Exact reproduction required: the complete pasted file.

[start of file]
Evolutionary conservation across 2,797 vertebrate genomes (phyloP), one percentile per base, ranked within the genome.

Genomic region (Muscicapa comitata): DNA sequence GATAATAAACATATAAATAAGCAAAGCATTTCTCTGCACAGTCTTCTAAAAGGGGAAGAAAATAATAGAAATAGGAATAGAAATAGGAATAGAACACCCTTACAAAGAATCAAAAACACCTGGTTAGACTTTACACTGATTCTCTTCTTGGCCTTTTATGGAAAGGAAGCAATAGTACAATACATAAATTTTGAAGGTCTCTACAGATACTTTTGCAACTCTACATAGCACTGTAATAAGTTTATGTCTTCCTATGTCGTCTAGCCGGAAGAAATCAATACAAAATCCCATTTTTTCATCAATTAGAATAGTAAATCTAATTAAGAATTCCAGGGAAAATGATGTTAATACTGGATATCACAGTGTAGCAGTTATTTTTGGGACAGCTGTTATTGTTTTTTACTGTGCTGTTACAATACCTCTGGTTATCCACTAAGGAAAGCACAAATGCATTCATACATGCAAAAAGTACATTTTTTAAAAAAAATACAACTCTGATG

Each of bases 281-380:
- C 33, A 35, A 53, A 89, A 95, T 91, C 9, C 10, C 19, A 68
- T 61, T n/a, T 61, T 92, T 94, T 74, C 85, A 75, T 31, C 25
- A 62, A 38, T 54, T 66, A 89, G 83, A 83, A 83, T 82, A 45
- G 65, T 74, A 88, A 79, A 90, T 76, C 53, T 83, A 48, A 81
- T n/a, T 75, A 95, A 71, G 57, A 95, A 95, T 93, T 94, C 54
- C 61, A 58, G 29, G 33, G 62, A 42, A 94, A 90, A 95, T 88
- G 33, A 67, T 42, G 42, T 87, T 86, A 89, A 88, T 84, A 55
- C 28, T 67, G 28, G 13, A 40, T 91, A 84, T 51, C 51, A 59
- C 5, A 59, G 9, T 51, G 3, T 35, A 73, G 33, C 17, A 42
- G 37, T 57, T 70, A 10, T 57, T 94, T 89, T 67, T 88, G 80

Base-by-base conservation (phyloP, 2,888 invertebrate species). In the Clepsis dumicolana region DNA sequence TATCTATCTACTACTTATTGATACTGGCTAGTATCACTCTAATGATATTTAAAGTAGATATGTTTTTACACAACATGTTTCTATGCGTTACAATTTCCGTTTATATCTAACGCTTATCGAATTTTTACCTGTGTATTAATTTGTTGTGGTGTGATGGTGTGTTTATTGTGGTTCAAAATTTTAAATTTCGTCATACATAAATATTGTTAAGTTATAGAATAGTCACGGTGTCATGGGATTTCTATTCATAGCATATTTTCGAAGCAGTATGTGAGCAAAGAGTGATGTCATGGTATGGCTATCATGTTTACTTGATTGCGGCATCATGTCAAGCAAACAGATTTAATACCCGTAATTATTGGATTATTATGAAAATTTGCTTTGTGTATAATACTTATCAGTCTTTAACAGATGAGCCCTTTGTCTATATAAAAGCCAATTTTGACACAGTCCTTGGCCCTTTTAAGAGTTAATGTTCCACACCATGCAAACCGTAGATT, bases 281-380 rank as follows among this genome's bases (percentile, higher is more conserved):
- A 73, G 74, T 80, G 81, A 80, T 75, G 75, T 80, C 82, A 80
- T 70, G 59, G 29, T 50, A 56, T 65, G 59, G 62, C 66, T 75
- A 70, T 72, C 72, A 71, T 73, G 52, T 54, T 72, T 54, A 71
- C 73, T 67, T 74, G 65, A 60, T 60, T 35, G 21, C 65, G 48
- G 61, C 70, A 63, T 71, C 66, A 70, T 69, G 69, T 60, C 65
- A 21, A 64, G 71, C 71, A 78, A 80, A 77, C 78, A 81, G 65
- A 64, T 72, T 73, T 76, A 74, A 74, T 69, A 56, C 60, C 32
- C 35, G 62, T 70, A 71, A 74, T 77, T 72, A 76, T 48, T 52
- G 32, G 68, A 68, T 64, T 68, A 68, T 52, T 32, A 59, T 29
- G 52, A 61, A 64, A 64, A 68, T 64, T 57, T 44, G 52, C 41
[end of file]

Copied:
Evolutionary conservation across 2,797 vertebrate genomes (phyloP), one percentile per base, ranked within the genome.

Genomic region (Muscicapa comitata): DNA sequence GATAATAAACATATAAATAAGCAAAGCATTTCTCTGCACAGTCTTCTAAAAGGGGAAGAAAATAATAGAAATAGGAATAGAAATAGGAATAGAACACCCTTACAAAGAATCAAAAACACCTGGTTAGACTTTACACTGATTCTCTTCTTGGCCTTTTATGGAAAGGAAGCAATAGTACAATACATAAATTTTGAAGGTCTCTACAGATACTTTTGCAACTCTACATAGCACTGTAATAAGTTTATGTCTTCCTATGTCGTCTAGCCGGAAGAAATCAATACAAAATCCCATTTTTTCATCAATTAGAATAGTAAATCTAATTAAGAATTCCAGGGAAAATGATGTTAATACTGGATATCACAGTGTAGCAGTTATTTTTGGGACAGCTGTTATTGTTTTTTACTGTGCTGTTACAATACCTCTGGTTATCCACTAAGGAAAGCACAAATGCATTCATACATGCAAAAAGTACATTTTTTAAAAAAAATACAACTCTGATG

Each of bases 281-380:
- C 33, A 35, A 53, A 89, A 95, T 91, C 9, C 10, C 19, A 68
- T 61, T n/a, T 61, T 92, T 94, T 74, C 85, A 75, T 31, C 25
- A 62, A 38, T 54, T 66, A 89, G 83, A 83, A 83, T 82, A 45
- G 65, T 74, A 88, A 79, A 90, T 76, C 53, T 83, A 48, A 81
- T n/a, T 75, A 95, A 71, G 57, A 95, A 95, T 93, T 94, C 54
- C 61, A 58, G 29, G 33, G 62, A 42, A 94, A 90, A 95, T 88
- G 33, A 67, T 42, G 42, T 87, T 86, A 89, A 88, T 84, A 55
- C 28, T 67, G 28, G 13, A 40, T 91, A 84, T 51, C 51, A 59
- C 5, A 59, G 9, T 51, G 3, T 35, A 73, G 33, C 17, A 42
- G 37, T 57, T 70, A 10, T 57, T 94, T 89, T 67, T 88, G 80

Base-by-base conservation (phyloP, 2,888 invertebrate species). In the Clepsis dumicolana region DNA sequence TATCTATCTACTACTTATTGATACTGGCTAGTATCACTCTAATGATATTTAAAGTAGATATGTTTTTACACAACATGTTTCTATGCGTTACAATTTCCGTTTATATCTAACGCTTATCGAATTTTTACCTGTGTATTAATTTGTTGTGGTGTGATGGTGTGTTTATTGTGGTTCAAAATTTTAAATTTCGTCATACATAAATATTGTTAAGTTATAGAATAGTCACGGTGTCATGGGATTTCTATTCATAGCATATTTTCGAAGCAGTATGTGAGCAAAGAGTGATGTCATGGTATGGCTATCATGTTTACTTGATTGCGGCATCATGTCAAGCAAACAGATTTAATACCCGTAATTATTGGATTATTATGAAAATTTGCTTTGTGTATAATACTTATCAGTCTTTAACAGATGAGCCCTTTGTCTATATAAAAGCCAATTTTGACACAGTCCTTGGCCCTTTTAAGAGTTAATGTTCCACACCATGCAAACCGTAGATT, bases 281-380 rank as follows among this genome's bases (percentile, higher is more conserved):
- A 73, G 74, T 80, G 81, A 80, T 75, G 75, T 80, C 82, A 80
- T 70, G 59, G 29, T 50, A 56, T 65, G 59, G 62, C 66, T 75
- A 70, T 72, C 72, A 71, T 73, G 52, T 54, T 72, T 54, A 71
- C 73, T 67, T 74, G 65, A 60, T 60, T 35, G 21, C 65, G 48
- G 61, C 70, A 63, T 71, C 66, A 70, T 69, G 69, T 60, C 65
- A 21, A 64, G 71, C 71, A 78, A 80, A 77, C 78, A 81, G 65
- A 64, T 72, T 73, T 76, A 74, A 74, T 69, A 56, C 60, C 32
- C 35, G 62, T 70, A 71, A 74, T 77, T 72, A 76, T 48, T 52
- G 32, G 68, A 68, T 64, T 68, A 68, T 52, T 32, A 59, T 29
- G 52, A 61, A 64, A 64, A 68, T 64, T 57, T 44, G 52, C 41